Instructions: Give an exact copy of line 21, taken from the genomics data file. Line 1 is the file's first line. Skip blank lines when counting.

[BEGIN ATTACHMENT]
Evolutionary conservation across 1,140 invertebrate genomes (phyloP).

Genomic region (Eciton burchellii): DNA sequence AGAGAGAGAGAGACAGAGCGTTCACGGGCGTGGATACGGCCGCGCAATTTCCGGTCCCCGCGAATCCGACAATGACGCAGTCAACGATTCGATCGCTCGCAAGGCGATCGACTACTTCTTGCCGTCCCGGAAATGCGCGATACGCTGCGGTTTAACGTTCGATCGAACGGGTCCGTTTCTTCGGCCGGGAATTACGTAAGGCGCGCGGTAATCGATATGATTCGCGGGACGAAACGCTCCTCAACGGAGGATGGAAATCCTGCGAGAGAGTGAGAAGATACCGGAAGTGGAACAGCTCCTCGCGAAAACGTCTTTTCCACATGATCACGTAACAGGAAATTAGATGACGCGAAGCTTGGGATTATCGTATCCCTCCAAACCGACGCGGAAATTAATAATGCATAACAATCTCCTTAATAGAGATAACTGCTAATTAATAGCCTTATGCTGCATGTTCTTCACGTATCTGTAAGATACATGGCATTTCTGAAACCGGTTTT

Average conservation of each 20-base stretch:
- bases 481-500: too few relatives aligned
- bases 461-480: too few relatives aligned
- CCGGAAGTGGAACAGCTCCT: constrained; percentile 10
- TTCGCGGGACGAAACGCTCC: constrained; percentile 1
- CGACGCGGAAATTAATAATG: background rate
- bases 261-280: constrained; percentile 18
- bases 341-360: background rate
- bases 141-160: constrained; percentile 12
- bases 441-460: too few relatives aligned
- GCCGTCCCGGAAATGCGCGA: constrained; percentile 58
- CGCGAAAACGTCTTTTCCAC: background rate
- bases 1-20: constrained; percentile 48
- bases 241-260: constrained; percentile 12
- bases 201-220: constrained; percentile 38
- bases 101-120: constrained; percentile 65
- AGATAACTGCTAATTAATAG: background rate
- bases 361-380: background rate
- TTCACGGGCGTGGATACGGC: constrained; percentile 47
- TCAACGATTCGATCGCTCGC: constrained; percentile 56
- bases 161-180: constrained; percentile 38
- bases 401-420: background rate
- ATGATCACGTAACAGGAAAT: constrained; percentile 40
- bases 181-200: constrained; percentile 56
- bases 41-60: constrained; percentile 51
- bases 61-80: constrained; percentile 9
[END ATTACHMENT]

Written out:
- TTCACGGGCGTGGATACGGC: constrained; percentile 47